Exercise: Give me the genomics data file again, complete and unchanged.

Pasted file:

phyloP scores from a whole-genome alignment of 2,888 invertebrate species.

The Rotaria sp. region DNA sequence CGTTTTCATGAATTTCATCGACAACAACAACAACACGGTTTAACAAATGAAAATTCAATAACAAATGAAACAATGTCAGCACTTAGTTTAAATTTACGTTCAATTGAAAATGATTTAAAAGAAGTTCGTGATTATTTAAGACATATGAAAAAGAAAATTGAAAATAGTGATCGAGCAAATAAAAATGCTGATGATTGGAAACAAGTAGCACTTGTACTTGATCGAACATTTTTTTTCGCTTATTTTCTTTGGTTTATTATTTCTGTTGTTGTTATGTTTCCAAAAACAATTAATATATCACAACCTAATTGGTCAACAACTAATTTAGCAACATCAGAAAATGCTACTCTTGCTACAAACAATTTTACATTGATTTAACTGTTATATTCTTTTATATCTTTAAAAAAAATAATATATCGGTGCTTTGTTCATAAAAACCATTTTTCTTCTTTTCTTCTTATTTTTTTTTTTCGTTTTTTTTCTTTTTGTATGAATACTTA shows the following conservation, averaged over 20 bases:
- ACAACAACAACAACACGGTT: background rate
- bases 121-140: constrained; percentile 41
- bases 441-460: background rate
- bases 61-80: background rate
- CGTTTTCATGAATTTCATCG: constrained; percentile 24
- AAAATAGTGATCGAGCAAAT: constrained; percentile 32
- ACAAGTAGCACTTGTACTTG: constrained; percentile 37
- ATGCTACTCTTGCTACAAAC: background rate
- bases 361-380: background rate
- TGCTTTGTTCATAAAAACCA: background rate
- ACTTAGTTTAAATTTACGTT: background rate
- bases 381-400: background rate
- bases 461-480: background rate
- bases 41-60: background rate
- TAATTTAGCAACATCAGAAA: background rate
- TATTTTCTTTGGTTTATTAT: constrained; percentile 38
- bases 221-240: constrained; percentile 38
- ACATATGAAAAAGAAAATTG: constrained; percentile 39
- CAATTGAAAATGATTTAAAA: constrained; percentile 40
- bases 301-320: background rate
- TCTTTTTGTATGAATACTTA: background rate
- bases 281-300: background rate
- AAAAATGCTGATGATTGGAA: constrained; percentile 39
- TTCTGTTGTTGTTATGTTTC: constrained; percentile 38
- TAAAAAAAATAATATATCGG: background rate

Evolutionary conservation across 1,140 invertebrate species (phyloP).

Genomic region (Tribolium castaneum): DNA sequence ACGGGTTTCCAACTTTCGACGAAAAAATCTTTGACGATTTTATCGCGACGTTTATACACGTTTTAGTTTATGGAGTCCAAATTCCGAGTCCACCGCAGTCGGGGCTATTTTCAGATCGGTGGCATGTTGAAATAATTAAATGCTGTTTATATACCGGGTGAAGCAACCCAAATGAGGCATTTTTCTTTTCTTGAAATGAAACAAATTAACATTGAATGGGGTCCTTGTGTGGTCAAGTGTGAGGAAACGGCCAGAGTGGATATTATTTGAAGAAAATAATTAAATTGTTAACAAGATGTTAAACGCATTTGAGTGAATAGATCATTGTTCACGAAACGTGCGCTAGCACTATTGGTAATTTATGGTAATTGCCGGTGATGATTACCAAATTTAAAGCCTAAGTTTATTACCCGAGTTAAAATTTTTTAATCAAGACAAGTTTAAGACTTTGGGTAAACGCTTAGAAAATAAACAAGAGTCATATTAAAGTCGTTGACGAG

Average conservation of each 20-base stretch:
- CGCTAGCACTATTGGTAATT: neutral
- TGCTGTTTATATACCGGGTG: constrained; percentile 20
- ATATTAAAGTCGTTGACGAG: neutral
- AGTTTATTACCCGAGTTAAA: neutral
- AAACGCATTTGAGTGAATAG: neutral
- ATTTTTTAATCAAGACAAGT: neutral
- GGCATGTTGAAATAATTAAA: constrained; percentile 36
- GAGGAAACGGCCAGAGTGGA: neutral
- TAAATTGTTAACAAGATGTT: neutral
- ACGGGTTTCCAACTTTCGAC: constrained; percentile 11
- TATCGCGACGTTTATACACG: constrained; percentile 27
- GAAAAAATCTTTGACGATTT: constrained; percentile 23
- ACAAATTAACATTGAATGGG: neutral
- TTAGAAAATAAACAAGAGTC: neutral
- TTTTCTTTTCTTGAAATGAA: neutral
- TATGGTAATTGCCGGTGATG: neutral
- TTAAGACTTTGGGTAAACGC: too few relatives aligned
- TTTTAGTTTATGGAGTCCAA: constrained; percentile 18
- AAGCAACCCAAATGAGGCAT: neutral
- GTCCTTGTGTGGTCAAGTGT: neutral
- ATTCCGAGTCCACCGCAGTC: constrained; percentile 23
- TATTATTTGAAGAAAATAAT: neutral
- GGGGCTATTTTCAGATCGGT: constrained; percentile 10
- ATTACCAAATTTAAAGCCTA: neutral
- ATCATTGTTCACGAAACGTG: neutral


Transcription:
phyloP scores from a whole-genome alignment of 2,888 invertebrate species.

The Rotaria sp. region DNA sequence CGTTTTCATGAATTTCATCGACAACAACAACAACACGGTTTAACAAATGAAAATTCAATAACAAATGAAACAATGTCAGCACTTAGTTTAAATTTACGTTCAATTGAAAATGATTTAAAAGAAGTTCGTGATTATTTAAGACATATGAAAAAGAAAATTGAAAATAGTGATCGAGCAAATAAAAATGCTGATGATTGGAAACAAGTAGCACTTGTACTTGATCGAACATTTTTTTTCGCTTATTTTCTTTGGTTTATTATTTCTGTTGTTGTTATGTTTCCAAAAACAATTAATATATCACAACCTAATTGGTCAACAACTAATTTAGCAACATCAGAAAATGCTACTCTTGCTACAAACAATTTTACATTGATTTAACTGTTATATTCTTTTATATCTTTAAAAAAAATAATATATCGGTGCTTTGTTCATAAAAACCATTTTTCTTCTTTTCTTCTTATTTTTTTTTTTCGTTTTTTTTCTTTTTGTATGAATACTTA shows the following conservation, averaged over 20 bases:
- ACAACAACAACAACACGGTT: background rate
- bases 121-140: constrained; percentile 41
- bases 441-460: background rate
- bases 61-80: background rate
- CGTTTTCATGAATTTCATCG: constrained; percentile 24
- AAAATAGTGATCGAGCAAAT: constrained; percentile 32
- ACAAGTAGCACTTGTACTTG: constrained; percentile 37
- ATGCTACTCTTGCTACAAAC: background rate
- bases 361-380: background rate
- TGCTTTGTTCATAAAAACCA: background rate
- ACTTAGTTTAAATTTACGTT: background rate
- bases 381-400: background rate
- bases 461-480: background rate
- bases 41-60: background rate
- TAATTTAGCAACATCAGAAA: background rate
- TATTTTCTTTGGTTTATTAT: constrained; percentile 38
- bases 221-240: constrained; percentile 38
- ACATATGAAAAAGAAAATTG: constrained; percentile 39
- CAATTGAAAATGATTTAAAA: constrained; percentile 40
- bases 301-320: background rate
- TCTTTTTGTATGAATACTTA: background rate
- bases 281-300: background rate
- AAAAATGCTGATGATTGGAA: constrained; percentile 39
- TTCTGTTGTTGTTATGTTTC: constrained; percentile 38
- TAAAAAAAATAATATATCGG: background rate

Evolutionary conservation across 1,140 invertebrate species (phyloP).

Genomic region (Tribolium castaneum): DNA sequence ACGGGTTTCCAACTTTCGACGAAAAAATCTTTGACGATTTTATCGCGACGTTTATACACGTTTTAGTTTATGGAGTCCAAATTCCGAGTCCACCGCAGTCGGGGCTATTTTCAGATCGGTGGCATGTTGAAATAATTAAATGCTGTTTATATACCGGGTGAAGCAACCCAAATGAGGCATTTTTCTTTTCTTGAAATGAAACAAATTAACATTGAATGGGGTCCTTGTGTGGTCAAGTGTGAGGAAACGGCCAGAGTGGATATTATTTGAAGAAAATAATTAAATTGTTAACAAGATGTTAAACGCATTTGAGTGAATAGATCATTGTTCACGAAACGTGCGCTAGCACTATTGGTAATTTATGGTAATTGCCGGTGATGATTACCAAATTTAAAGCCTAAGTTTATTACCCGAGTTAAAATTTTTTAATCAAGACAAGTTTAAGACTTTGGGTAAACGCTTAGAAAATAAACAAGAGTCATATTAAAGTCGTTGACGAG

Average conservation of each 20-base stretch:
- CGCTAGCACTATTGGTAATT: neutral
- TGCTGTTTATATACCGGGTG: constrained; percentile 20
- ATATTAAAGTCGTTGACGAG: neutral
- AGTTTATTACCCGAGTTAAA: neutral
- AAACGCATTTGAGTGAATAG: neutral
- ATTTTTTAATCAAGACAAGT: neutral
- GGCATGTTGAAATAATTAAA: constrained; percentile 36
- GAGGAAACGGCCAGAGTGGA: neutral
- TAAATTGTTAACAAGATGTT: neutral
- ACGGGTTTCCAACTTTCGAC: constrained; percentile 11
- TATCGCGACGTTTATACACG: constrained; percentile 27
- GAAAAAATCTTTGACGATTT: constrained; percentile 23
- ACAAATTAACATTGAATGGG: neutral
- TTAGAAAATAAACAAGAGTC: neutral
- TTTTCTTTTCTTGAAATGAA: neutral
- TATGGTAATTGCCGGTGATG: neutral
- TTAAGACTTTGGGTAAACGC: too few relatives aligned
- TTTTAGTTTATGGAGTCCAA: constrained; percentile 18
- AAGCAACCCAAATGAGGCAT: neutral
- GTCCTTGTGTGGTCAAGTGT: neutral
- ATTCCGAGTCCACCGCAGTC: constrained; percentile 23
- TATTATTTGAAGAAAATAAT: neutral
- GGGGCTATTTTCAGATCGGT: constrained; percentile 10
- ATTACCAAATTTAAAGCCTA: neutral
- ATCATTGTTCACGAAACGTG: neutral